The Last Free City is a feast of political intrigue, cunning diplomacy, swordfights and assassinations, love, lust and betrayal – and that’s just for starters!
The story is set in one of the last independent city-republics on a peninsula torn between two expansive kingdoms, that of Emmen and Gammerling. This may be fantasy genre, but the settings have a strong historical flavour of Italy before unification. It’s evident in the names, the architecture and the social hierarchy of the city of Tarantanallos. So despite this being a fantasy novel, you will feel like you’ve travelled back in time. It somehow seems authentic and historically accurate. But there are also touches of sheer imaginary ingenuity by the author who has created a self-contained world in its own right, with its own currency, its law enforcement agency called the Consigli, its ruling elite of Specchio, modes of transport astride gallumphers, and time measured in pursuits and activities. Thus you have the Hour of Evening Repast, the Hour of Secret Deeds, the Hour of Noble Pleasures… And so time flies while you’re having fun doing all sorts good and bad things.
Lord Oricien arrives in Tarantanallos in order to secure the city’s submission to Emmen. Factions of influential elites are formed. Nobody can trust anybody. Fortunes are to be made and lost. Dravadan, one of the most powerful and brutal leaders of the city, works on the alliance and the furtherance of his own interests. His younger brother, Malvazan, nurses his resentments while at the same time polishing his fencing skills so that he can climb the greasy pole of influence despite being the second son. Todarko, a poet and skirt-chaser, tries to ignore politics and follow his heart even though it may lead him into the eye of the political storm. The characters are vibrant, complex and full of surprises. That includes the female characters. They are rich and diverse – from impetuous, through treacherous and manipulative to the most noble ones.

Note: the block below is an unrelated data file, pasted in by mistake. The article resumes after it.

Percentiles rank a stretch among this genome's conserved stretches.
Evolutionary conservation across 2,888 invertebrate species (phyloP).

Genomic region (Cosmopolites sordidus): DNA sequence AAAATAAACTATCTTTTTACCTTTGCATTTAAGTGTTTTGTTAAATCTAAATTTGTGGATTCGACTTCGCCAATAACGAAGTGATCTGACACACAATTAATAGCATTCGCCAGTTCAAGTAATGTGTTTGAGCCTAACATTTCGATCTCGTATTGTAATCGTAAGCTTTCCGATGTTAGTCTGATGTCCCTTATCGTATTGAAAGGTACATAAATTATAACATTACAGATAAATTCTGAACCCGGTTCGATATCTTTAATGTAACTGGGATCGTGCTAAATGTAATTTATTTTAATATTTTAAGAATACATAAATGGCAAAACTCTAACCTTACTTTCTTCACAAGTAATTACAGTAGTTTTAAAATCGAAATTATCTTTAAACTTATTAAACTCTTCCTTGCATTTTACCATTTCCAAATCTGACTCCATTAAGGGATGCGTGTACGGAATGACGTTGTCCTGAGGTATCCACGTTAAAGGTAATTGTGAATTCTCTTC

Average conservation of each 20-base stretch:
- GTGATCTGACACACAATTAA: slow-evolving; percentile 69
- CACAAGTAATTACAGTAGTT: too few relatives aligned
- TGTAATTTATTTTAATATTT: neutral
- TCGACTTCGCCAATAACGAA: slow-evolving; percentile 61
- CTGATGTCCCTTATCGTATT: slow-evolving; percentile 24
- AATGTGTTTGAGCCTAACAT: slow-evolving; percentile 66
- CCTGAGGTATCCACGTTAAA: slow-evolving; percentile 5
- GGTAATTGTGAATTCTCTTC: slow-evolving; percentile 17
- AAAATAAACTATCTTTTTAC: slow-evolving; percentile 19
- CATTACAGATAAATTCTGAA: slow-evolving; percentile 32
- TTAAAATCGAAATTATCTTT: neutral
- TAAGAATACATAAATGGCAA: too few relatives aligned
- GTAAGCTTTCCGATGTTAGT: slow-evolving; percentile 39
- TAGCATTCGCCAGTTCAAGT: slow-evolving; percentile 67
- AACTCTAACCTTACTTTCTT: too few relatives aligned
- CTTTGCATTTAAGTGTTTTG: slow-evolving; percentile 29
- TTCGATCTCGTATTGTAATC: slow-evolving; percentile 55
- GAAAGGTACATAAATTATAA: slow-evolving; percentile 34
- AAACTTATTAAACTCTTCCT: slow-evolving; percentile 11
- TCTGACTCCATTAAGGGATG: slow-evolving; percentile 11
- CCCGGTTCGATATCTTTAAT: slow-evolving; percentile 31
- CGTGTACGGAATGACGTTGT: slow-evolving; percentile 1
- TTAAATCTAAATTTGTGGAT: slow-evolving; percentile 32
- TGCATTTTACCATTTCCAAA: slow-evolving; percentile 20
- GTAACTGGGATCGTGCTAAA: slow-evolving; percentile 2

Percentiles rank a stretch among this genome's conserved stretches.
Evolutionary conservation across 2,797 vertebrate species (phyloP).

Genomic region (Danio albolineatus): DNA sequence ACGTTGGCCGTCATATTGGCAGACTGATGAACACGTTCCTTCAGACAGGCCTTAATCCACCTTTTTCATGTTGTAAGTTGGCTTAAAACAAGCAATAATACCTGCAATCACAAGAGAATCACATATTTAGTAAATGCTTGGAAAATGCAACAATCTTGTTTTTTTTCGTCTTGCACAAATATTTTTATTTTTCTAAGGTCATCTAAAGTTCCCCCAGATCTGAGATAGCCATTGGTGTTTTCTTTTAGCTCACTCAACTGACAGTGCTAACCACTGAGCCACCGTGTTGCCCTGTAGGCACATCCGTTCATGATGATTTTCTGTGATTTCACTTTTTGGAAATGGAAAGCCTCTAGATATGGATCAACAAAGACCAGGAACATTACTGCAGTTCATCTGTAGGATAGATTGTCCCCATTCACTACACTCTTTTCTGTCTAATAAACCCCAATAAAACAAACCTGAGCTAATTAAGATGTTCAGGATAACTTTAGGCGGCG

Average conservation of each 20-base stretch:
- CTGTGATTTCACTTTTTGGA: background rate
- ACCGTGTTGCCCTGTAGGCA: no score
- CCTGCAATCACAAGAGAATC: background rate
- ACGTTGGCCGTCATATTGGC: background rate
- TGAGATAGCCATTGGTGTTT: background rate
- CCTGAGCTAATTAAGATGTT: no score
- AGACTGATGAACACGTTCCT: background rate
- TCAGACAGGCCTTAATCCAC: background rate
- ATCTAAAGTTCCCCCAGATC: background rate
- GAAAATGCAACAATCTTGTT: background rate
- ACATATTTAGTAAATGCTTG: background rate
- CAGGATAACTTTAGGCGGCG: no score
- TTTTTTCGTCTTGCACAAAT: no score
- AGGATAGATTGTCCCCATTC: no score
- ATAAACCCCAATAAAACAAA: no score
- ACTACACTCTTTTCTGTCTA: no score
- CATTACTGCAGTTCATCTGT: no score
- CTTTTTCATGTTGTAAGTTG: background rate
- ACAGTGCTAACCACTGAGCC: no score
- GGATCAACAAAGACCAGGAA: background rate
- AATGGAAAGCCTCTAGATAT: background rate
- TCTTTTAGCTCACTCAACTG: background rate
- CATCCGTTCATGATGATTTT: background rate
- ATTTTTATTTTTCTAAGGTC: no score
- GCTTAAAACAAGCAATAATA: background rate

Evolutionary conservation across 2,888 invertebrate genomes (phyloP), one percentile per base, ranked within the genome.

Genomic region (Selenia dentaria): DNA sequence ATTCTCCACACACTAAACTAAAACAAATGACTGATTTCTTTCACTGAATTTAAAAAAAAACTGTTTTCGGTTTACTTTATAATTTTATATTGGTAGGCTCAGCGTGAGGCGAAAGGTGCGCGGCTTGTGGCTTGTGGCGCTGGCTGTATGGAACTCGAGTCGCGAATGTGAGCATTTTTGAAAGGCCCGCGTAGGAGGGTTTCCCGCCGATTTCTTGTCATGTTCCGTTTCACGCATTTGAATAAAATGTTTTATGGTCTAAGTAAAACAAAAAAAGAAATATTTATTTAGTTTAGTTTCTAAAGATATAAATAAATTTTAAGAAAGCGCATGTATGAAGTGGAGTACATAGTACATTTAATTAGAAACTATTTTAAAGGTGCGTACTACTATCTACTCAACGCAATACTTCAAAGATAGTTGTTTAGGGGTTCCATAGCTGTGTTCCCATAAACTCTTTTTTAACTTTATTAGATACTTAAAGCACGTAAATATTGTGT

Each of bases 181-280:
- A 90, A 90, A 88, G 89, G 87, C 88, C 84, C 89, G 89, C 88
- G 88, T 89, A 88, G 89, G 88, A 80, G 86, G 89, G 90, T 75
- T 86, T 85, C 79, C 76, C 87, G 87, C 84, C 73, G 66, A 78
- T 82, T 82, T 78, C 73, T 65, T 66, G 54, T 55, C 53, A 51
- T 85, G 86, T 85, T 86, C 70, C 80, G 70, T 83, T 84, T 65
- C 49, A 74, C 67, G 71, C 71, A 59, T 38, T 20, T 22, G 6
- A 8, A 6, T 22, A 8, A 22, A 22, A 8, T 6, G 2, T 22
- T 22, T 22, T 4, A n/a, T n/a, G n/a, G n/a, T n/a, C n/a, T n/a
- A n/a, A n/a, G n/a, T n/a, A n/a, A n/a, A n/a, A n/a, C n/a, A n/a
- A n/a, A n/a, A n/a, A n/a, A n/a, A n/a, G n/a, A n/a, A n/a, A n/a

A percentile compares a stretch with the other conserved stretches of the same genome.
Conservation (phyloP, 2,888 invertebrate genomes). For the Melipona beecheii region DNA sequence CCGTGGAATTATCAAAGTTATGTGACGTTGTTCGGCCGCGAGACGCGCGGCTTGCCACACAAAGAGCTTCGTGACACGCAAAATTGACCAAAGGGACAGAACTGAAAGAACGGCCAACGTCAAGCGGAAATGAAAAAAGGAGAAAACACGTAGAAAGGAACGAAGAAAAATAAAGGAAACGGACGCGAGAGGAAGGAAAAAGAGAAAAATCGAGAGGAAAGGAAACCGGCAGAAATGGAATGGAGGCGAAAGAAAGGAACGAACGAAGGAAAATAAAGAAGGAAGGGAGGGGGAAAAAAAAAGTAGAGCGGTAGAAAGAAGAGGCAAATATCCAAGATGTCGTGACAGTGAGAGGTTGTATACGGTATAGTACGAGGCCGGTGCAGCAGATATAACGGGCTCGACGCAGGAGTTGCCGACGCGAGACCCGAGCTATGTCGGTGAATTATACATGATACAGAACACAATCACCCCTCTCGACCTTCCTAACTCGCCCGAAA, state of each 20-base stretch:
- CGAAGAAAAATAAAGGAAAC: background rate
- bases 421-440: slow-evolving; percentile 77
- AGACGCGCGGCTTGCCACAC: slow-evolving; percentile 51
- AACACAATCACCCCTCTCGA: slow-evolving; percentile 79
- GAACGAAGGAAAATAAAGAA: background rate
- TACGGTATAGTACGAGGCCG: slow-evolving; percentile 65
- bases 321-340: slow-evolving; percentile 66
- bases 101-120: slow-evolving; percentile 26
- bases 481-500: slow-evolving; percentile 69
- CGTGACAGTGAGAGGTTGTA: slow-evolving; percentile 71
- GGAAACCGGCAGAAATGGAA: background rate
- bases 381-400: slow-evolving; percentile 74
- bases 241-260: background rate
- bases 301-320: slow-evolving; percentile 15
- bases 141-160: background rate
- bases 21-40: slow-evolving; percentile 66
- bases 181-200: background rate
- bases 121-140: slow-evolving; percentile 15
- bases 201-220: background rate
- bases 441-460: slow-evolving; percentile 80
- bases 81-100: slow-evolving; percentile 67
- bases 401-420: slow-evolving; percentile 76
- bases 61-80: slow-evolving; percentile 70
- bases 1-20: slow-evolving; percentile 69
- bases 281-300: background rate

The story is written in elegant prose, full of witticism and laced with brisk, intelligent exchanges. The author attributes the inspiration for Todarko’s sonnets to Shakespeare. There is something distinctly Shakespearean in this story, and it isn’t just in the sonnets. It’s in the language, the vivacity, the settings and the elaborate plot. If you want to lose yourself in a world away from home (especially during lockdown), read this book.